Azmih bowed his head. “I believe I can manage it for you. This falls within my jurisdiction. But if I do, might I beg one night of hospitality?”

The madame wheezed something he believed was a chuckle. “Necromancer, if you can exorcise the bog, my humble kitchen will feed you and my humble loft house you as long as you like.”

* * * * *

No amount of flower petals could mask the rotten stench rising from the mud. Already the colors were blighted by the creep of damp ooze. Something bubbled out of the bog and when it popped a whiff of decaying flesh permeated the air. Beneath his hood, Azmih wrinkled his nose. But it did not stop him kneeling and pressing one pale finger to the tip of a boney protrusion.

The skeletal finger flicked as if reacting to pain. Something rumbled deep beneath the mud, muted by the many layers of earth between them. Shuddering like leaves on the wind, the flower petals danced aside as the fingers shifted the muck. Hands became visible, fleshless limbs, as black as the mud in which they had made their home for so long. Elbow joints followed and shoulders and, finally, an ancient skull. Rubies had been crammed into the eye sockets and most of the teeth were missing. It rattled and hissed as it peered at him, hands braced against the mud to lift the torso higher.

“Bold thing,” its hissing rasp echoed beneath the moonlight, “to disturb me from my sleep.”

Azmih folded his hands in front of him. “And bold are you to expose yourself so brazenly to one who does the work of Death.”

The creature rattled its lower jaw in a mockery of laugher. “I know what you are, Necromancer. I know why you come. But you have no power over me. I was never a living thing.”

“Made you may be, but if your master was what I suspect he was, your existence still falls within my jurisdiction. I am bound by the hand of Death that granted my power to see you returned to the earth and the ether.”

The ruby-eyed skeleton seemed unconvinced. “Tell me, then, why you hesitate, oh servant of death.”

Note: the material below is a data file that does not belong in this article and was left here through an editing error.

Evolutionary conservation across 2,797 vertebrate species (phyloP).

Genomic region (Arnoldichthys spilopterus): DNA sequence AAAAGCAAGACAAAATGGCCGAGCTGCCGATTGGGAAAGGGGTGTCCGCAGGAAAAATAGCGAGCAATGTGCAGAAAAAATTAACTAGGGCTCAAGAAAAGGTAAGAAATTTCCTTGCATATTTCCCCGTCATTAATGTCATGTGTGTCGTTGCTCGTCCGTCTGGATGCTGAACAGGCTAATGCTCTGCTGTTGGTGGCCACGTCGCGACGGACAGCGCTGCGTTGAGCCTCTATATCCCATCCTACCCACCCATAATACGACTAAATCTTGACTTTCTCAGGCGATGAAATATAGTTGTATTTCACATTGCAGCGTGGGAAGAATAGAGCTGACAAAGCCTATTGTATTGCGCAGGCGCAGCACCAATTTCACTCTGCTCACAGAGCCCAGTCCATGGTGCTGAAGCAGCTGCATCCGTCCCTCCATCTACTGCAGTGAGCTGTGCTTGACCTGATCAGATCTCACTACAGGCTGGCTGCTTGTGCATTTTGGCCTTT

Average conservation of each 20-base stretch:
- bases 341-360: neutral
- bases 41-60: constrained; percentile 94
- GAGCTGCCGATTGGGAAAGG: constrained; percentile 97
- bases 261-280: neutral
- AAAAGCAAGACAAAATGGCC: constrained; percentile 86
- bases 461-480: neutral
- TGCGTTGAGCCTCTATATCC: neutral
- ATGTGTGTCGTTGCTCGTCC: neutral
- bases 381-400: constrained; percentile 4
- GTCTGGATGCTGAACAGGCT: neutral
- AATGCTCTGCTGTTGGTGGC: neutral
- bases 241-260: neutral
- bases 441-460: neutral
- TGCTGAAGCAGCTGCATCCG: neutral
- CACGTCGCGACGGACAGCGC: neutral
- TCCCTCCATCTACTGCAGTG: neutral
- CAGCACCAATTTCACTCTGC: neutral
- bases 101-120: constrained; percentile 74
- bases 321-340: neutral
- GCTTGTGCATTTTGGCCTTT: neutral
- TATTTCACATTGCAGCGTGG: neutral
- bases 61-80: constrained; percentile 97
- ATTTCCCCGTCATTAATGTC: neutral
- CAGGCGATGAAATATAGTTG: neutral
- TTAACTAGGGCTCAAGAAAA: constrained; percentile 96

Azmih tilted his head to one side. “Because I wonder why you have lain so long beneath this rotten bog when you could have had anything from the village you wanted.”

“Bah, if that were true I would have more than flower petals.”

“So it is the flowers that have kept you here?”

“Not the flowers, you buffoon, the maidens who bring them.”

Azmih arched one snowy eyebrow. “If you were never a living thing, why should maidens interest you at all?”

“It was what the villagers offered when my master died.”

He wasn’t sure that answered his question. Based on what the madam told him, he doubted the maidens the villagers offered had been warm or vibrant by the time they reached the bog. “Whatever the case, I should like to do this the easy way. If I may find something else which appeases you, will you agree to depart in peace?”

The skeleton let its hands slip and its chin came to rest on the muck. Azmih could almost imagine an old man’s sigh as the jaw rattled again. “As fair as the summer maidens are when they deliver the flowers, it has been boring since my master died.”

Azmih laid his palms against the rubies embedded in the skull’s eye sockets. “These are what bind your consciousness, are they not?”

A filthy hand lifted one of his and pulled it aside. “And what assurance do I have that this is not some kind of trick to see me quickly to my doom, Necromancer?”

“Nothing,” Azmih replied with a shrug. “You will simply have to trust I am a man of my word.”

The creature snorted, but released his hand. “Very well, servant of Death, but do not make the mistake of believing I will be powerless when you remove me from this body.”

Azmih knew well what he was dealing with, and he had already prepared the proper protections on the pouch into which he let the rubies fall.

The bog would swallow the lifeless bones by morning. One day, long after he departed, the village maidens might even stop coming to sprinkle flowers across the muck.

Take a look at what my writing partner did with this prompt.

And if you’d like to participate, share a link to your response in the comments and I’ll feature it next week.